This summer, Dr. Sylvia Earle and her team at Mission Blue officially declared Scotland’s Argyll Coast and Islands as a Hope Spot – the first ever in mainland United Kingdom. Hope Spots are unique areas of the ocean that are crucial to the health of our blue planet. This Hope Spot declaration aims to highlight the beauty, rich history, and vibrant life found both above and below the surface in this region, as well as to recognize the coming together of community networks along the country’s west coast for the protection of Scotland’s unique marine ecosystems.

The Argyll Coast and Islands Hope Spot is marked by rocky shorelines that loom above white sand beaches and crystalline blue waters. Divers that slip beneath the surface can find preserved shipwrecks and an abundance of marine biodiversity, including dolphins, whales, seals, otters, flapper skates, jellyfish, crabs, lobsters, and scallops.

In 2014, The Loch Sunart to the Sound of Jura Marine Protected Area was created in order to protect the region’s deep, glacier-carved seabed troughs and a critically endangered marine species  – the flapper skate. The largest of the world’s skates, this shark and ray relative can grow up to 3 meters (9.8 feet) in length, and weigh as much as 200 kilograms (440 pounds). Their unique egg cases are commonly found on Western Scotland’s beaches, and are the largest ‘mermaids purses’ in the world. While research efforts are currently underway, there is very little known about the ecology, life span, and movement patterns of the flapper skate, which are more endangered than the giant panda.

Unfortunately, the flapper skate and much of the other marine life found in the Argyll Coast and Islands Hope Spot are under threat from boats dredging the seabed for scallops – some legally, some illegally. The marine animals that call this region home deserve to be protected from unsustainable fishing practices with effective enforcement.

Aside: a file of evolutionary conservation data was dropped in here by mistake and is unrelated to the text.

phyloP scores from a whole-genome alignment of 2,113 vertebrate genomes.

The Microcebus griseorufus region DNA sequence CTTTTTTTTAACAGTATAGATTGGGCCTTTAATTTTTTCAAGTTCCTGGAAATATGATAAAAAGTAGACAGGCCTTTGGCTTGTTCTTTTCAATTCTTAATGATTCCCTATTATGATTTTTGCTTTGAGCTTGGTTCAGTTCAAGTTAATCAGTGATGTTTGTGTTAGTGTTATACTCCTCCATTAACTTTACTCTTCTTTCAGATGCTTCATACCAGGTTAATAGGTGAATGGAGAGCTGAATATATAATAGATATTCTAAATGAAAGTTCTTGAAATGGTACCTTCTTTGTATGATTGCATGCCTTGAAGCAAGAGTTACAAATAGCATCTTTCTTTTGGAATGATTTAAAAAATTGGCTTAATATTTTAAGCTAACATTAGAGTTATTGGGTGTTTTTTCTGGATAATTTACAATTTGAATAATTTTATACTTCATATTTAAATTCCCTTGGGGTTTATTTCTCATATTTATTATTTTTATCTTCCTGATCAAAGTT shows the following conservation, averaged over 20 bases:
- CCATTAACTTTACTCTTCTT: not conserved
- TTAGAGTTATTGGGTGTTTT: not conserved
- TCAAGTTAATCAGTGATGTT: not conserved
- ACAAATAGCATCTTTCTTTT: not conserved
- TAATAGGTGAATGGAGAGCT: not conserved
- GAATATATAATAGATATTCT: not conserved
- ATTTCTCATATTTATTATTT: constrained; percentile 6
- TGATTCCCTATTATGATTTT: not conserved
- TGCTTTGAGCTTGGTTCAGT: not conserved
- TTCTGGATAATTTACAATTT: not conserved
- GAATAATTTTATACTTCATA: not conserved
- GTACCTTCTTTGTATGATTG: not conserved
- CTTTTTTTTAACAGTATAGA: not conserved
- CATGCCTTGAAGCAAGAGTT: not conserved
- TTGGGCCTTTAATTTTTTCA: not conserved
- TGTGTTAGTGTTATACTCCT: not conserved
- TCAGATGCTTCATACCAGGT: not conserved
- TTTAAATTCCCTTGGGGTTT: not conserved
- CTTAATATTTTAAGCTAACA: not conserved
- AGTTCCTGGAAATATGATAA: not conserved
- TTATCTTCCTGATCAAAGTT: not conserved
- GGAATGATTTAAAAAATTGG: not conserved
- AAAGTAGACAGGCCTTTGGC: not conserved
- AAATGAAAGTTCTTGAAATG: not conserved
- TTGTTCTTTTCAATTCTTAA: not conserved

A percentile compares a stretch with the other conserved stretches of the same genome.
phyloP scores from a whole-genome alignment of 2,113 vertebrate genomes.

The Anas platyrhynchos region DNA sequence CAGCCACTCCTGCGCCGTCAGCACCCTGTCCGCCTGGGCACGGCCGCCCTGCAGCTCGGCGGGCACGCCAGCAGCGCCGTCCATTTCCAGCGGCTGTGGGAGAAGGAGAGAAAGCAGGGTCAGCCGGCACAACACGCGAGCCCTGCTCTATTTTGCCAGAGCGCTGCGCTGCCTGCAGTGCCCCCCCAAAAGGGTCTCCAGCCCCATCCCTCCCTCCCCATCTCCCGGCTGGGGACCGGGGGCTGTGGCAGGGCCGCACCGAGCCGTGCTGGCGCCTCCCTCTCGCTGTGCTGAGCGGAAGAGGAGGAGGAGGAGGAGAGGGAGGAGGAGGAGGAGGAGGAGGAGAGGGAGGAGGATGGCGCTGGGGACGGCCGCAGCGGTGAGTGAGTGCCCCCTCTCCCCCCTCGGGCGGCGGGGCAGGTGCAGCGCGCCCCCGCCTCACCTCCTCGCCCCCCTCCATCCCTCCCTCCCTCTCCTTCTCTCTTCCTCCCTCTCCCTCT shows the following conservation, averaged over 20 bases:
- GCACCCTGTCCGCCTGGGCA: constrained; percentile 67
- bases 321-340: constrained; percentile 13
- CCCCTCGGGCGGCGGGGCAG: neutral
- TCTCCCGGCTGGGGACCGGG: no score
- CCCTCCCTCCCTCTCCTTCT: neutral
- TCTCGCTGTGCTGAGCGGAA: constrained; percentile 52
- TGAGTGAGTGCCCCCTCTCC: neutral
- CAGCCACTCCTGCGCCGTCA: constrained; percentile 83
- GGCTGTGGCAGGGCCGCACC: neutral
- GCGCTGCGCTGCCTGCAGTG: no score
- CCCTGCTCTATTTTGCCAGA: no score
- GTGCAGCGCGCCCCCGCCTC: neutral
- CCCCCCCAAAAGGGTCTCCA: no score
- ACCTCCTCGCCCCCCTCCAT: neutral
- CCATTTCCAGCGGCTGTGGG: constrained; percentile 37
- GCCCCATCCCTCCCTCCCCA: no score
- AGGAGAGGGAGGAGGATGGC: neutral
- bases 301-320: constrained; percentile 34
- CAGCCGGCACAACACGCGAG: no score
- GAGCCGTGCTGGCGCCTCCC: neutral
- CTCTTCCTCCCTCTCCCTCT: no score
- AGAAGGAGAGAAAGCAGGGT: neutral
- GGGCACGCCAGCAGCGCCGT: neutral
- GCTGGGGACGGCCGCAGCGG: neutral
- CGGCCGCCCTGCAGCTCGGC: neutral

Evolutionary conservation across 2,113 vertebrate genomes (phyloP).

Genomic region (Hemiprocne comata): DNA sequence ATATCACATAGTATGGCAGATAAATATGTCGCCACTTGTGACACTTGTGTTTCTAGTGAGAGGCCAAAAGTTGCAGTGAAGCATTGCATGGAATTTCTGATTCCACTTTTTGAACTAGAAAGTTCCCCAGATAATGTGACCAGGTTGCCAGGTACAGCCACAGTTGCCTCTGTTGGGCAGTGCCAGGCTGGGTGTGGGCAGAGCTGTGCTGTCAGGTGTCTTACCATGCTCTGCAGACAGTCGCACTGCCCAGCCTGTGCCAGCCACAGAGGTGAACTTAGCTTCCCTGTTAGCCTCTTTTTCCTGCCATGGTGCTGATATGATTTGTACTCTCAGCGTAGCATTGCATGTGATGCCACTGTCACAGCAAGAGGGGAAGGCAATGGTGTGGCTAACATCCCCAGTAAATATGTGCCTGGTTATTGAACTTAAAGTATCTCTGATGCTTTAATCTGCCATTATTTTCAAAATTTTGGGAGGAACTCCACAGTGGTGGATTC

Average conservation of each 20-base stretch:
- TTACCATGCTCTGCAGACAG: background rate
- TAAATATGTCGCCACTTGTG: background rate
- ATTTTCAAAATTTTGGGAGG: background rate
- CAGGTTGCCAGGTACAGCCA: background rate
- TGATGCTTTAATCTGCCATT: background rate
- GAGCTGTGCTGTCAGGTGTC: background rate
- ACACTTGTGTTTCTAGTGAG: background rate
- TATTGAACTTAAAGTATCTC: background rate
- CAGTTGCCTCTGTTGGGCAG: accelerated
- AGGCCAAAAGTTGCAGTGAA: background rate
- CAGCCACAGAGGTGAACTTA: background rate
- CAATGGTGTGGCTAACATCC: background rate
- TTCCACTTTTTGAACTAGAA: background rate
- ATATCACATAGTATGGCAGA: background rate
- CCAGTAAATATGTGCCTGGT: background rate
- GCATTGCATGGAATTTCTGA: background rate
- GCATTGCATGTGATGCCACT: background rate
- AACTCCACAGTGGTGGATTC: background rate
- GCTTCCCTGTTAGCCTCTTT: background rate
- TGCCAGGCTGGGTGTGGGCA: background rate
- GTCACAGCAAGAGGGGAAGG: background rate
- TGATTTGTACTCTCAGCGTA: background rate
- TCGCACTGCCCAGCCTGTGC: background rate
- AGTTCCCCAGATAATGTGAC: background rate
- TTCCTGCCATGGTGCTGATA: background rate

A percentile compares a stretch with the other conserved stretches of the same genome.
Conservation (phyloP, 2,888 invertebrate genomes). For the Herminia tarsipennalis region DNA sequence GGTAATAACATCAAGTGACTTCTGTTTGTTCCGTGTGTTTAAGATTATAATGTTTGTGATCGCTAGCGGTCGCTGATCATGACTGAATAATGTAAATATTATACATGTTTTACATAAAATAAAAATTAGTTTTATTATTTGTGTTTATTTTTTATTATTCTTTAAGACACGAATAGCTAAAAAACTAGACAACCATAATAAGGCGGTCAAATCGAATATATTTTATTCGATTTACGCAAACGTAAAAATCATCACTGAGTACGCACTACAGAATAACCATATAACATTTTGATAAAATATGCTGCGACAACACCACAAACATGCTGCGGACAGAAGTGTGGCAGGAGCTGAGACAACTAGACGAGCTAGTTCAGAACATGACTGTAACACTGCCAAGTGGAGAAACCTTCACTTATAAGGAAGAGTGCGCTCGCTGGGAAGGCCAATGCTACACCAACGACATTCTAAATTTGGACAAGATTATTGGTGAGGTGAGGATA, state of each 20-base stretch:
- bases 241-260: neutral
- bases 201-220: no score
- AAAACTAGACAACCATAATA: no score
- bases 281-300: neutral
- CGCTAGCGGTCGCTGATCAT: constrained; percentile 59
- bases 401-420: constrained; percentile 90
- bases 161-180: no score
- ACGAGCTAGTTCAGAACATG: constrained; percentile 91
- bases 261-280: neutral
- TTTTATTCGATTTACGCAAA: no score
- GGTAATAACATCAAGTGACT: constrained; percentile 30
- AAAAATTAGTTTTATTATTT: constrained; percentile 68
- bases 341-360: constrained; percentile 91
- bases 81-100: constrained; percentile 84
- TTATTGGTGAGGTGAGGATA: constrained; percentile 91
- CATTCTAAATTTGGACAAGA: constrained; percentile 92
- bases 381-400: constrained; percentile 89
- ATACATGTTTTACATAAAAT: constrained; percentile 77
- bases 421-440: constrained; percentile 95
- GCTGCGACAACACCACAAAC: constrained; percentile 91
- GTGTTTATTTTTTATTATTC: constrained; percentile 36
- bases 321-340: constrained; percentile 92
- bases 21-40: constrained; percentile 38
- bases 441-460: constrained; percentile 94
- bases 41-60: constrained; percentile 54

Two flapper skates. Image by Cathy Hollingdale at North East Dive.

The Coastal Communities Network, made up of sixteen community groups around Scotland’s coast, is focused on harnessing the power of local coastal communities to drive long-term solutions to ensure healthy, well-managed waters. Because community voices have previously inspired the introduction of legislation to protect Scotland’s marine ecosystems, the Argyll Coast and Islands Hope Spot Champions feel that more community awareness and activism has the potential to lead to greater protection of Scotland’s waters.

“There are so many communities along the coast whose livelihoods and enjoyment depend on the sea being healthy. We hope that its designation as Scotland’s first Hope Spot will encourage more people to get involved and to appreciate the life below the surface that is right on their doorsteps.” – John Aitchison, Hope Spot Champion


PADI® and Mission Blue joined together in 2017 to ignite public support for Hope Spots and Marine Protected Areas around the globe. Inspired to create positive change for the ocean too? Visit Mission Blue’s Hope Spot page to learn more and maybe even nominate your own Hope Spot. And ‘Dive In’ to ocean conservation with Mission Blue’s six ways to help protect and conserve our precious blue planet.

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